Why You Might Feel Empty After Reaching a Huge Goal

Psychologically speaking, a goal can give us a powerful sense of direction and order. It satisfies the natural desire for something to do, and we can feel good as we progress and check off milestones.


But perhaps more importantly, goals can affect our overall sense of connection and purpose. We assign positive attributes, such as intelligence, perseverance, curiosity, and independence, to being active or engaged in something. All this helps us feel that, when we have work, we also have personal value and a place or role the group. We can even define ourselves by the work. The evidence of this is in how we respond when someone asks what we do for a living. We say, “I am [a doctor, writer, marketer],” connecting a state of being with our job titles, not “I [heal, write, market].”


So what happens when the objective you worked so long and hard for is suddenly behind you? All those links disappear. We can’t define ourselves the way we did before. We suddenly have time we don’t know how to fill. We can’t even periodically look in the mirror and pat ourselves on the back anymore. We question ourselves in a million ways.


And if that all seems too simple, you have neuroscience kicking you in the face while you’re down. The brain releases dopamine, a hormone associated with both motivation and happiness, in anticipation of reward. So when you plan and know you’re going to work for something, you’re in biological position to feel good. Each milestone gives you another dopamine hit, which makes you want to keep going with the job. But when you reach your goal, that release of dopamine drops. It’s harder for you biochemically to have joy.


Grasping that anticipation of reaching your goal can release soothing dopamine, sometimes people also experience what’s known as the arrival fallacy. If you are ridiculously sure you’re going to reach the goal, you essentially can trick your brain into behaving like you’ve already reached the end. The work already seems done or like a mere formality, so dopamine starts to drop off before it otherwise would. Then, when you actually get to the finish line, it doesn’t feel as satisfying. In the worst case scenario, this can lead to you desperately hopping from goal to goal hoping something, anything, will make you really happy.


That right there is an order of bleak with sides of apathy, disappointment, and emptiness.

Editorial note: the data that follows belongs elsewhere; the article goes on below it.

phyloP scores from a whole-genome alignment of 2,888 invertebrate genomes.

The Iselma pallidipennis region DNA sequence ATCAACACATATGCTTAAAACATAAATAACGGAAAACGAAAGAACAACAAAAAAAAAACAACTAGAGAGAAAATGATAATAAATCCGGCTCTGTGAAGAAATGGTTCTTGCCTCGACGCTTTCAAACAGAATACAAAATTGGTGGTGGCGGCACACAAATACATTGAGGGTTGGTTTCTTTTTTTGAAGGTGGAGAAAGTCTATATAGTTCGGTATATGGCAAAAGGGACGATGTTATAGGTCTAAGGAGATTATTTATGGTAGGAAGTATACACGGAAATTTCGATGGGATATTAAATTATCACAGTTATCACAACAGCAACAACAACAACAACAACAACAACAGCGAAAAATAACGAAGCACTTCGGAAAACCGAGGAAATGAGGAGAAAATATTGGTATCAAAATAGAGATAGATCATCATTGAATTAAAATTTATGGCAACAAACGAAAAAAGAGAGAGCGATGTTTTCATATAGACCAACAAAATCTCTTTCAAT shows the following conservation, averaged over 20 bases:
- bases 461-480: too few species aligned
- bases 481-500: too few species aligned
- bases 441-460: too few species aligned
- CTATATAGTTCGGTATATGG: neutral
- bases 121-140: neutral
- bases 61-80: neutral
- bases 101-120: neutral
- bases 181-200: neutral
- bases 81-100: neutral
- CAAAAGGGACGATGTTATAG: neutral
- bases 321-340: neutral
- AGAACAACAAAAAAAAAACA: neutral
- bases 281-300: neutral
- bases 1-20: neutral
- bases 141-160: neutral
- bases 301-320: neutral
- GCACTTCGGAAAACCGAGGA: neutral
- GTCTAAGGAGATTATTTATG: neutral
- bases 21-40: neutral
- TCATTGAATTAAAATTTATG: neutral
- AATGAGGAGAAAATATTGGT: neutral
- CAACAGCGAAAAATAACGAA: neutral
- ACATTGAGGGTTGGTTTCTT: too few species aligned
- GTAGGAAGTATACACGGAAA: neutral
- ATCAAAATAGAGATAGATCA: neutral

Five ways to get going again (and prevent more blues in the future)


1. Come up with lots of baskets.

We usually associate the saying “Don’t put all your eggs in one basket” with money and investment, but it’s true for goals, too. If you have other things you’re working on simultaneously, then when one project or goal gets done, you can switch gears and refocus instead of being empty.

2. Create a sequence.

If time or logistics means you can’t invest in multiple, simultaneous projects, set out a logical sequence for what’s going to follow your current work. You’ll learn to mentally associate the end of the initial project with the start of the next, so that concluding the beginning work feels more like a milestone rather than total termination. Do what you can to make the transition between the projects as smooth as possible, such as gathering supplies or information as soon as you can.

3. Pause and reflect.

Sometimes when you finish something big and you don’t really have any other goals, you can get overwhelmed wondering if you’ve peaked, or if the time you spent was worthwhile. Take the time to look back and identify what you learned or how you grew. Be specific about what you appreciated (or didn’t) about the experience. Then, take your growth and learning list and come up with a way to apply your new knowledge or skills. The idea, as with sequencing above, is to clarify that there’s a link from the past to your future.

4. Take some time to find you.

Yes, the goal you had was part of you. But just one part. If you’ve overly focused on the objective, you’ve probably gotten out of touch with other parts of your identity. Think about the principles you believe in, what you’d do if you never had to work again, or when you feel the most excited.

5. Mentor.

Generativity is the psychological idea that you’ll pass on what you’ve learned to someone else so they can achieve like you did. When you mentor after a big goal and share your insights, it’s easier to feel like the work will be lasting and have a real influence.


Article by Wanda Thibodeaux for Inc / 2018

Picture by Amirali Mirhashemian (CC0)